The most profound concept in Google+ is Circles. And it is probably the most discussed one right now.
- “But there’s one towering, brilliant difference: Circles”, New York Times
- “Forget being friended on Facebook or followed on Twitter. What you really want now is to be Circled—or so Google hopes.”, Wall Street Journal
- “Die Circle-Funktion ist nicht originell – aber ungeheuer praktisch und einfach zu benutzen” Spiegel Online
- and even on e-cards.
To understand this it is best to step back and look how people use the existing social networks.
- XING – “The Professional Business Network with More Than 10 Million Members Worldwide”
I use XING as professional network and to stay in contact. I connect with people from business, school and university and a few family members. I share my contact details and professional profile. I also like the capabilities around groups and event.
XING is strong in (Continental) Europe and in my opinion it is biggest asset is their focus on security.
- LinkedIn – “Over 100 million professionals use LinkedIn to exchange information, ideas and opportunities”
I use LinkedIn similar to XING as a professional network and to stay in contact. I connect with business people (primarily colleagues) and a few family members and friends. I share my professional profile. That’s it. I have not yet found groups very appealing.
LinkedIn is strong in North America and United Kingdom.
- Twitter – “Twitter is a real-time information network that connects you to the latest information about what you find interesting”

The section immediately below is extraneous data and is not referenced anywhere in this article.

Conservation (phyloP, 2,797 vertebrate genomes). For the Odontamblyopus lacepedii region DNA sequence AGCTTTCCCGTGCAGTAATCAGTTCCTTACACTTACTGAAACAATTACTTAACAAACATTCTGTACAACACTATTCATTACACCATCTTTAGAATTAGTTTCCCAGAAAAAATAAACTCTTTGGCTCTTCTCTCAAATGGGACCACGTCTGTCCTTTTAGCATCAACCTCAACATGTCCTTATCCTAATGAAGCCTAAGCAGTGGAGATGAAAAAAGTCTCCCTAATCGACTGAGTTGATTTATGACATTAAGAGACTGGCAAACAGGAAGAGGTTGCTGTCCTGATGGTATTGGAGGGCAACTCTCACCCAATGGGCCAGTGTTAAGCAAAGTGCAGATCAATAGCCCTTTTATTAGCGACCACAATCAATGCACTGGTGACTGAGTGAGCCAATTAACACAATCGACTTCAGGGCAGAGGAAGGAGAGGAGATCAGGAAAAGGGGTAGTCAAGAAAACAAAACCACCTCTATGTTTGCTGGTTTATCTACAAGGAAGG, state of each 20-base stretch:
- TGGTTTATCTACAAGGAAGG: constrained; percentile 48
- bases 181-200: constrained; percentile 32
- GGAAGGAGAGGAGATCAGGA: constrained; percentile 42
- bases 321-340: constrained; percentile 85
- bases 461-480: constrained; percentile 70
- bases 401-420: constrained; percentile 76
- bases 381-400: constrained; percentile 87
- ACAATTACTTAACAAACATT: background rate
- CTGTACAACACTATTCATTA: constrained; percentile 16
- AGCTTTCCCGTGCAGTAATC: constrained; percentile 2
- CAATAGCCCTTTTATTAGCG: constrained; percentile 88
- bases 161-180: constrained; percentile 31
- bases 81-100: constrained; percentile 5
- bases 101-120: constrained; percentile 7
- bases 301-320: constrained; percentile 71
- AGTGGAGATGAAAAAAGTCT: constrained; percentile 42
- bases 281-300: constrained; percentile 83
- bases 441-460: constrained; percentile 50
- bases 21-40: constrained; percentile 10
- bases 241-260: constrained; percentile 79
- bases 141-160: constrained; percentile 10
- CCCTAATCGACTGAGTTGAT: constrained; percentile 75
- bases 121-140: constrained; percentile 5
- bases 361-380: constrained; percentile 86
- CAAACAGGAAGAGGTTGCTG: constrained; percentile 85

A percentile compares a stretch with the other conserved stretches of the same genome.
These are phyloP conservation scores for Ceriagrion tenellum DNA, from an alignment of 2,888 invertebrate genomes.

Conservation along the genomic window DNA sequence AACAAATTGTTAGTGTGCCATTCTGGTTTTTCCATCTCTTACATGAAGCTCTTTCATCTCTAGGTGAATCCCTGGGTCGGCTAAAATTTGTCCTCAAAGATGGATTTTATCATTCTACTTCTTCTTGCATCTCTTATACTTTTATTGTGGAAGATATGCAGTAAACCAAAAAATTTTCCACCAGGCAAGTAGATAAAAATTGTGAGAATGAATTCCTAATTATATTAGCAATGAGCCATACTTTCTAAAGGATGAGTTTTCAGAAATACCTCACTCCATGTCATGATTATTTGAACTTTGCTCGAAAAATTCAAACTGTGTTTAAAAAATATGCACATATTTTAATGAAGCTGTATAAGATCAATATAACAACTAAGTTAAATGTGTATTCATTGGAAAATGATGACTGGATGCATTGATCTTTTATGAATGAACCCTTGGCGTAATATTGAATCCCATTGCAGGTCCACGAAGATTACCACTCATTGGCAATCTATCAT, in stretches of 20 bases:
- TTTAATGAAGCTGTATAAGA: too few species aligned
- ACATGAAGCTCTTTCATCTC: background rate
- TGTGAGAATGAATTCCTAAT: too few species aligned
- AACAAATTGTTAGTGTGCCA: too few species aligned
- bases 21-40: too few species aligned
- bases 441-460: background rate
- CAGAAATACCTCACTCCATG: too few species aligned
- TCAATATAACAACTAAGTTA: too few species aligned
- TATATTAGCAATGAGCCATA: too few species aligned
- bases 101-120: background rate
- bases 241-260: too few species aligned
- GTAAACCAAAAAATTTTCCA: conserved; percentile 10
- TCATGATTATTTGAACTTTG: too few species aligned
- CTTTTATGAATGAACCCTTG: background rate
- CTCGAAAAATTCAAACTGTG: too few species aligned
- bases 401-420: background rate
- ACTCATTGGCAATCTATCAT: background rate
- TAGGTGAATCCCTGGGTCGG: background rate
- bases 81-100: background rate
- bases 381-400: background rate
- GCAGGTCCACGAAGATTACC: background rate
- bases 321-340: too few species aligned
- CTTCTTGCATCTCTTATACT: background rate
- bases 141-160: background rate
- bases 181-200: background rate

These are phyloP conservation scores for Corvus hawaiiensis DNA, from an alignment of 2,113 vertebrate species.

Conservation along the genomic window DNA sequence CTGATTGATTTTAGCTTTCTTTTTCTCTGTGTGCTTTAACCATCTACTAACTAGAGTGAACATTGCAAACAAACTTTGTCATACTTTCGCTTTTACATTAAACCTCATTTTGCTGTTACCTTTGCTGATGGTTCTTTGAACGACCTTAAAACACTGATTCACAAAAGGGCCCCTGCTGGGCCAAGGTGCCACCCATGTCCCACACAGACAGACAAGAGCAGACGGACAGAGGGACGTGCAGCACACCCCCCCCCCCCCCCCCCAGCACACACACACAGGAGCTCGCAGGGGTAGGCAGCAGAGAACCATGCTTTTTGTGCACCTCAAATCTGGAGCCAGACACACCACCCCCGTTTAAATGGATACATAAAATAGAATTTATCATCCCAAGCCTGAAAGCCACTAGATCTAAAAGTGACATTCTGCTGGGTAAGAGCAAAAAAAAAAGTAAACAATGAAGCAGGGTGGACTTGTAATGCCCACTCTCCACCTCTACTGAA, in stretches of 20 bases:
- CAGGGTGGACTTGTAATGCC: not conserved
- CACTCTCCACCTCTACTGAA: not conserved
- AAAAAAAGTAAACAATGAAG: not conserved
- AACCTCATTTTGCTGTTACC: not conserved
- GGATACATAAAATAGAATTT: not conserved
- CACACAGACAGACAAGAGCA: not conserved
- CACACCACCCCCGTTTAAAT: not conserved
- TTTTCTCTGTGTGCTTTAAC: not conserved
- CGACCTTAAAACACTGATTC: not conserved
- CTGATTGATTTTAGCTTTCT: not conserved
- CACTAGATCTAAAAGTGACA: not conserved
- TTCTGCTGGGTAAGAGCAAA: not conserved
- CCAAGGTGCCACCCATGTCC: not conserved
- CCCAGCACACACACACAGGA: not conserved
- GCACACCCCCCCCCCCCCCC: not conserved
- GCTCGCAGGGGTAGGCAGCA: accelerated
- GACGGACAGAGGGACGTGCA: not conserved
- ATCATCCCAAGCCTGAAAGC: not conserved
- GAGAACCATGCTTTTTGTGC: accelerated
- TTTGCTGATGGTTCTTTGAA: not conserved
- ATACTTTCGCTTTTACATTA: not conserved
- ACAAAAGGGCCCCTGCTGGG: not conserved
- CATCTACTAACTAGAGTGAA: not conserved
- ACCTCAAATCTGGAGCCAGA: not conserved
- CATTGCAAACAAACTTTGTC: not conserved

I use Twitter to quickly read and share interesting information, primarily business focused. As such I consider it like a news channel, so all sharing is public. I follow colleagues and people who share useful information. I do not use more sophisticated tools like lists.
Twitter is estimated to have “around 200 million users“.
- Facebook – “Facebook helps you connect and share with the people in your life.”
I use Facebook to connect with family and close friends. I primarily read and comment. I share about my interests and little about my private life. I am wary about how Facebook as well as the plethora of apps handle privacy. I block shares from particular apps, cautious about spam bombs (“I can see who stalked me on Facebook with this app …”). I dislike any kind of chain letters (“If you do not share this with everybody, the world will come to an end …”).
“More than 750 million active users” are on Facebook according to their statistics.
It is not just that I have different interest groups. It is different things to share, different ways to share and different relevance of other resources (contacts, events, music) to access and share. Then I might like to share somethings with multiple groups. Or with those following me as well as with a few selected friends. Then public sharing has different mechanics, it is about following and not friending.
In addition sharing must include those who are not part of the social network. You can directly share to e-mails. By the way, a “Google+ Invite” is just that. You can even put e-mails into Google+ circles!
Google+ circles makes it possible to map the concept of interest groups. It is based on asymmetric “following” and supports public and “limited” sharing. It has the foundation to address all scenarios public, business, personal, private – at least over time.
Multiple social networks take significant effort to manage accounts, setups, contacts and fiddle with tools (desktop, phone, tablet) and their pitfalls.
That is what makes a single, comprehensive social network for all scenarios so compelling. That is the potential of Google+.
Obviously this puts a lot of power into the “holder” of the circles. We will see how Google will play this.
“One to rule them all, One to find them, One to bring them all and in the network bind them”